Schaufeli WB, Shimazu A, Taris TW. Being driven to work excessively hard: the evaluation of a two-factor measure of workaholism in The Netherlands and Japan. Cross-Cult Res. 2009;43:320–48.
Bakker AB, Oerlemans W. Subjective well-being in organizations. In: Cameron KS, Spreitzer GM, editors. The oxford handbook of positive organizational scholarship. New York: Oxford University; 2011. p. 178–89.
Shimazu A, Schaufeli WB, Kubota K, Kawakam N. Do workaholism and work engagement predict employee well-being and performance in opposite directions? Ind Health. 2012;50:316–21.
Dwyer JE. Statistical models for the social and behavioral sciences. New York: Oxford University; 1983.
Dormann C, Zapf D. Social stressors at work, irritation, and depressive symptoms: accounting for unmeasured third variables in a multi-wave study. J Occup Organ Psych. 2002;75:33–58.
Van Beek I, Taris T, Schaufeli WB. Workaholic and work engaged employees: dead ringers or worlds apart? J Occup Health Psych. 2011;16:468–82.
Shimazu A, Schaufeli WB, Kosugi S, Suzuki A, Nashiwa H, Kato A, et al. Work Engagement in Japan: validation of the Japanese version of the Utrecht Work Engagement Scale. Appl Psychol-Int Rev. 2008;57:510–23.
Shimomitsu T, Yokoyama K, Ono Y, Maruta T, Tanigawa T. Development of a novel brief job stress questionnaire. In: Kato S, editor. Report of the research grant for the prevention of work-related diseases from the Ministry of Labour. Tokyo: Ministry of Labour; 1998. p. 107–15.
Wanous JP, Reichers AE, Hudy MJ. Overall job satisfaction: how good are single item measures? J Appl Psychol. 1997;82:247–52.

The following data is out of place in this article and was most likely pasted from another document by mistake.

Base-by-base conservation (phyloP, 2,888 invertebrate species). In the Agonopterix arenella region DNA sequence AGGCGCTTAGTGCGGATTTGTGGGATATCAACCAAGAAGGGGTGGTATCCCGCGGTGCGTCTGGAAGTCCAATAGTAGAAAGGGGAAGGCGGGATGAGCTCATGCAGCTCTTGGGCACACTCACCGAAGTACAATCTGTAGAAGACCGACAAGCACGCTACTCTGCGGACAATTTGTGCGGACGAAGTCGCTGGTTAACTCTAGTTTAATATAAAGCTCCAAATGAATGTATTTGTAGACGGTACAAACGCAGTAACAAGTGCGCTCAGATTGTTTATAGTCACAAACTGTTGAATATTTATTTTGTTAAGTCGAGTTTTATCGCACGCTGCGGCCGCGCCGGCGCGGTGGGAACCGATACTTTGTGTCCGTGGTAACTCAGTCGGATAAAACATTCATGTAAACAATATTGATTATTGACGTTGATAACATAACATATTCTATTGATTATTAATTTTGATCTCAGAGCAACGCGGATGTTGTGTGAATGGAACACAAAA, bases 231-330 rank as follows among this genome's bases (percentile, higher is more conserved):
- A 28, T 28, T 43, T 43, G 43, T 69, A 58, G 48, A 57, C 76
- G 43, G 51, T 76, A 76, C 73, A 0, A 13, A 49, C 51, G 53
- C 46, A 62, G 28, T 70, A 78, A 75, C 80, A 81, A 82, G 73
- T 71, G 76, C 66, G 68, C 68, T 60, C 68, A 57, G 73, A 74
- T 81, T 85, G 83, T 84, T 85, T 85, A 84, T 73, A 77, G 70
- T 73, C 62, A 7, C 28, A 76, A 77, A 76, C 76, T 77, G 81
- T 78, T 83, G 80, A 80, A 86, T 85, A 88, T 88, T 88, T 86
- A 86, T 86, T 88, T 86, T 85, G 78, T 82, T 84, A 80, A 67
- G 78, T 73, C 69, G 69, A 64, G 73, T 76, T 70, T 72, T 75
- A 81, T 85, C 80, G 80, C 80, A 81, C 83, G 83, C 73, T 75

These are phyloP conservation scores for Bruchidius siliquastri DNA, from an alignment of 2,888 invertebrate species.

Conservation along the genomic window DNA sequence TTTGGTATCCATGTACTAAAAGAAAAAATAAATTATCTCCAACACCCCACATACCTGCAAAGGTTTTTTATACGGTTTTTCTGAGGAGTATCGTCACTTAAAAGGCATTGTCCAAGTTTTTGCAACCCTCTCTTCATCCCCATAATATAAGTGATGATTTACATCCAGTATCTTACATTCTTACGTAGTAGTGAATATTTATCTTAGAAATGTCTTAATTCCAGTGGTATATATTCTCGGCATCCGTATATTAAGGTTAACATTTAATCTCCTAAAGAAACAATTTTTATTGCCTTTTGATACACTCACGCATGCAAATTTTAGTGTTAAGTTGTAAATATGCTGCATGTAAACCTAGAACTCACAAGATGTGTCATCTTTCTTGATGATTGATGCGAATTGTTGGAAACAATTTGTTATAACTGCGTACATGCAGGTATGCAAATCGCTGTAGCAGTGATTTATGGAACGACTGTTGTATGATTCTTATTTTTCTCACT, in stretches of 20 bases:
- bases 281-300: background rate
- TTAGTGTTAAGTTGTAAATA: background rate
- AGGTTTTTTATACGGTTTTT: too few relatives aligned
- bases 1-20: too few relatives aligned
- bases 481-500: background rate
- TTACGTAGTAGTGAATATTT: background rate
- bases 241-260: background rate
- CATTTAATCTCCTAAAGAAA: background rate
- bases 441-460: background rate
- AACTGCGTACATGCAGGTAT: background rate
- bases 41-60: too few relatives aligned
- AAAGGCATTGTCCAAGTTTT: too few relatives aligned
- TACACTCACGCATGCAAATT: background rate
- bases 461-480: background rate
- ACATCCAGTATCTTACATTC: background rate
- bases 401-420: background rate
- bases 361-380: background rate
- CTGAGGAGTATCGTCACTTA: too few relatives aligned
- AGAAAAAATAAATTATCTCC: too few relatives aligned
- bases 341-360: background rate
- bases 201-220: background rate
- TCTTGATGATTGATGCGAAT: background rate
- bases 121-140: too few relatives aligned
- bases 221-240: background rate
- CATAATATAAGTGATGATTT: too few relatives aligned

Williams LJ, Anderson SE. Job satisfaction and organizational commitment as predictors of organizational citizenship and in-role behaviors. J Manage. 1991;17:601–17.
George JM, Zhou J. Understanding when bad moods foster creativity and good ones don’t: the role of context and clarity of feelings. J Appl Psychol. 2002;87:687–97.
Schaufeli WB, Bakker AB, Van Rhenen W. How changes in job demands and job resources predict burnout, work engagement, and sickness absenteeism. J Organ Behav. 2009;30:893–917.
Smith P, Beaton D. Measuring change in psychosocial working conditions: methodological issues to consider when data are collected at baseline and one follow-up time point. Occup Environ Med. 2008;65:288–96.
Schaufeli WB, Taris TW, Van Rhenen W. Workaholism, burnout, and engagement: three of a kind or three different kinds of employee well-being? Appl Psychol-Int Rev. 2008;57:173–203.
Taris TW, Schaufeli WB, Shimazu A. The push and pull of work: the differences between workaholism and work engagement. In: Bakker AB, Leiter MP, editors. Work engagement: recent developments in theory and research. New York: Psychology; 2010. p. 39–53.
Schaufeli WB, Bakker AB. Job demands, job resources, and their relationship with burnout and engagement: a multi-sample study. J Organ Behav. 2004;25:293–315.
We state that we conformed to the Helsinki Declaration concerning human rights and informed consent, and that we followed correct procedures concerning treatment of humans in research.
About this article
Cite this article
Shimazu, A., Schaufeli, W.B., Kamiyama, K. et al. Workaholism vs. Work Engagement: the Two Different Predictors of Future Well-being and Performance. Int.J. Behav. Med. 22, 18–23 (2015). https://doi.org/10.1007/s12529-014-9410-x
- Hard work investment
- Job performance
- Physical complaints
- Psychological distress
- Work engagement